Crusaders against cling film

By Celeste Gorrell Anstiss

Primary schools are leading the anti-cling film crusade. Photo / Thinkstock
Primary schools are leading the anti-cling film crusade. Photo / Thinkstock

Cling film was once considered a kitchen essential and champion of convenience.

But in a bid to save the planet and reduce hefty waste-collection bills, primary schools are leading an anti-cling film crusade.

It has not been easy going - lawyers from Glad Wrap even issued one Hawke's Bay school with an infringement notice after it referred to the brand name in a note to parents.

But many schools are now reporting a 90 per cent uptake of the "litterless lunch" initiative.

Kate Norton, a teacher at Point View Primary in East Auckland, said parents were under instructions to avoid cling film and small packaged snacks.

"It's amazing, at lunchtime the children run up to the teachers and say, 'Look, I've got nude food'."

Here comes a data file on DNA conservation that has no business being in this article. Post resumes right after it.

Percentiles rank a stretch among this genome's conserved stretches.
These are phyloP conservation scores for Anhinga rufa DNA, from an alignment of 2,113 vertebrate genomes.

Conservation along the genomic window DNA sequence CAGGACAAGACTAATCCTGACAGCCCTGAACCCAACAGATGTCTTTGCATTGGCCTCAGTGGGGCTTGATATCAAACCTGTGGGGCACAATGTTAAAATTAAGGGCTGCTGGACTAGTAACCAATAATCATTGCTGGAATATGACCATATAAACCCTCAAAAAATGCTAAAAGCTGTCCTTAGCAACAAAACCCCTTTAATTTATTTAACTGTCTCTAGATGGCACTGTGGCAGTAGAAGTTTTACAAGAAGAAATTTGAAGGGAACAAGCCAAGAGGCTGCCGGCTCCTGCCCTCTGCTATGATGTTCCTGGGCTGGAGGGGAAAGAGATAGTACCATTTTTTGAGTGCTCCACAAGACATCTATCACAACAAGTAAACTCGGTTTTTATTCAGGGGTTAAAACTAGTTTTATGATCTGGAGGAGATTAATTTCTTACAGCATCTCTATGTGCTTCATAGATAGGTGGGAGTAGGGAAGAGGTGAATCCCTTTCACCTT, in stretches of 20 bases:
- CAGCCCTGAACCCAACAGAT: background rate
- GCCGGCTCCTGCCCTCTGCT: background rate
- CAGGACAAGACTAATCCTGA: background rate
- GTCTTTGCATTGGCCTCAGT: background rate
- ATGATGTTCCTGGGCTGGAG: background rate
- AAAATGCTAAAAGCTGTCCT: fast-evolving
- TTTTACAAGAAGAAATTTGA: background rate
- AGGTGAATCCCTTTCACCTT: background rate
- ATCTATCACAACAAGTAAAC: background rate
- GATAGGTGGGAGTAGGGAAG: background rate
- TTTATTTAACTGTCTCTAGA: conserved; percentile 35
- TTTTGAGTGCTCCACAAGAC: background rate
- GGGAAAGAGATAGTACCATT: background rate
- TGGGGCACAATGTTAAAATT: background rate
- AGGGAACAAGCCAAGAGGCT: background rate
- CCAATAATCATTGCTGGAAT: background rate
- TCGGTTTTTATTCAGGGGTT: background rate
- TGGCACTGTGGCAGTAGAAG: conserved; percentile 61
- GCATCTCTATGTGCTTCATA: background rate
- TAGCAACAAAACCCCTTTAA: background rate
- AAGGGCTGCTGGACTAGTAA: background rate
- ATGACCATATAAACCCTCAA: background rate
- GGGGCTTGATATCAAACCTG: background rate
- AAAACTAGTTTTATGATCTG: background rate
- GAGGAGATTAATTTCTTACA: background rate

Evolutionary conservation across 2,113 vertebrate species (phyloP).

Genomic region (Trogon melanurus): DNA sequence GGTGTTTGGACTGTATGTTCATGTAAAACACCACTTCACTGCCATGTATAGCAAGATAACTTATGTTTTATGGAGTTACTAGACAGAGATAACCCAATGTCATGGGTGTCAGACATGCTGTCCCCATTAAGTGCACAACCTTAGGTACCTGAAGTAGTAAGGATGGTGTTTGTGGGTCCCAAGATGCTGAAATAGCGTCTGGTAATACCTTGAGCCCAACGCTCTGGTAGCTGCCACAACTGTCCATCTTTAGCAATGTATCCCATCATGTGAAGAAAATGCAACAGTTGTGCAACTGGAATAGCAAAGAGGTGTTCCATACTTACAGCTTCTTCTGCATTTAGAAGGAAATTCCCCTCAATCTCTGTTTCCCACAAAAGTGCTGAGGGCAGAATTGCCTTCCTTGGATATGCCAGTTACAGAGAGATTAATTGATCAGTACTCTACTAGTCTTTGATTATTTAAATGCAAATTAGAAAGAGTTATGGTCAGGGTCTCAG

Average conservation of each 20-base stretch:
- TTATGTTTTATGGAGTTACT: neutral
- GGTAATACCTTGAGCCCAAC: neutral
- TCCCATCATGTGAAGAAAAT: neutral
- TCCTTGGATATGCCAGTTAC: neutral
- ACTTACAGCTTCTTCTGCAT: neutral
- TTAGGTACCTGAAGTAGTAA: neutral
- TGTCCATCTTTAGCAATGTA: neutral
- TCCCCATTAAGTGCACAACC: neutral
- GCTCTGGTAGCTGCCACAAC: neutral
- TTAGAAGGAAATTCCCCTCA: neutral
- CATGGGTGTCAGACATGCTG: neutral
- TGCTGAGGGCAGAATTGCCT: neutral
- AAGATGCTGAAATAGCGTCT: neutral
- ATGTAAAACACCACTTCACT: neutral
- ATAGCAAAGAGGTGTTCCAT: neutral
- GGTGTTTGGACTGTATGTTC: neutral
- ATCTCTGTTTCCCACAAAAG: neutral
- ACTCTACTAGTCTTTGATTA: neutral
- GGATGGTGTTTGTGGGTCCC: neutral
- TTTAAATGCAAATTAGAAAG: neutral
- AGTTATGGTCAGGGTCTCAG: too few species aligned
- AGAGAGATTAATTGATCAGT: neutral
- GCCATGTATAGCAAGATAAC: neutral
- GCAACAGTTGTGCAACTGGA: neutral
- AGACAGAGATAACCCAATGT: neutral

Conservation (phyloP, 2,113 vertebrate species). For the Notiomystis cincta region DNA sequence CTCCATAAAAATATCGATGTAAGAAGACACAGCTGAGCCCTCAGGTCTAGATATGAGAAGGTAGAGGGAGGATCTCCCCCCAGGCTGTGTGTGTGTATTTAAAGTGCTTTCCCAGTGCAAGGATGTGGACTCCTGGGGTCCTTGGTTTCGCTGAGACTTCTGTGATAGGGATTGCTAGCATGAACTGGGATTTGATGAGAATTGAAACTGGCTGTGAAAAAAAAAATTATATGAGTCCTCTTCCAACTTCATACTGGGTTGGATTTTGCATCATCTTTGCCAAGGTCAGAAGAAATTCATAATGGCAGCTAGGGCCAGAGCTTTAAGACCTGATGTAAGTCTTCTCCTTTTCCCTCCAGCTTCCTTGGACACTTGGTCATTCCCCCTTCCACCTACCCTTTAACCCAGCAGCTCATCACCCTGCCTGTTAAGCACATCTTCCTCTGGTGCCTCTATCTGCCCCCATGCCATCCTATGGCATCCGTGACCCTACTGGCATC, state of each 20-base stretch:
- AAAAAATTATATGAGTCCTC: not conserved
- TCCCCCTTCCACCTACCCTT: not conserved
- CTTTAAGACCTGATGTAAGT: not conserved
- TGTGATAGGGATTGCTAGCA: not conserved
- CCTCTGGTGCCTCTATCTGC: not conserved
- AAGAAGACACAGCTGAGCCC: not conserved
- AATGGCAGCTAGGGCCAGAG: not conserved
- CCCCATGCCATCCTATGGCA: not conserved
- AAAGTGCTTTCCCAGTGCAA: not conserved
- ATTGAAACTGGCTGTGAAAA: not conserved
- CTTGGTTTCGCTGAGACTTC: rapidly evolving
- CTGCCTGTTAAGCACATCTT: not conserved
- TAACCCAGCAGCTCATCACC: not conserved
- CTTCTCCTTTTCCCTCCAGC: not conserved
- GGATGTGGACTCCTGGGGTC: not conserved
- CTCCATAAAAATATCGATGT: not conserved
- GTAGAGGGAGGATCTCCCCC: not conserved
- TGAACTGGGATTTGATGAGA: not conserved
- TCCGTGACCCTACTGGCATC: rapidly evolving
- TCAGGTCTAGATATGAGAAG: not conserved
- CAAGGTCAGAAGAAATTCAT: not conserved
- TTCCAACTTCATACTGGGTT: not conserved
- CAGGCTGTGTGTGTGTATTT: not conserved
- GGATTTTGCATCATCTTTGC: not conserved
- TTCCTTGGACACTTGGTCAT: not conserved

The school had even removed all but three of its rubbish bins, and Norton said it would like to ban non-recyclable wrappings completely.

At Drury School in South Auckland, children with package-free lunches are entered into a raffle, drawn in assembly each week.

"Some parents were keen straight away, others put it in the too-hard basket," teacher Helen Baker said.

Wanaka mother Marcia McWhirter started 4MyEarth, a reusable lunch-packaging business, four years ago and said she could barely keep up with demand. "The entire culture is changing. Children are learning that it's not good for the environment."

Glad Wrap commercial director Richard Smith said sales of the product had slowed over the last few years but a boom in Gladware containers had offset this.

- Herald on Sunday

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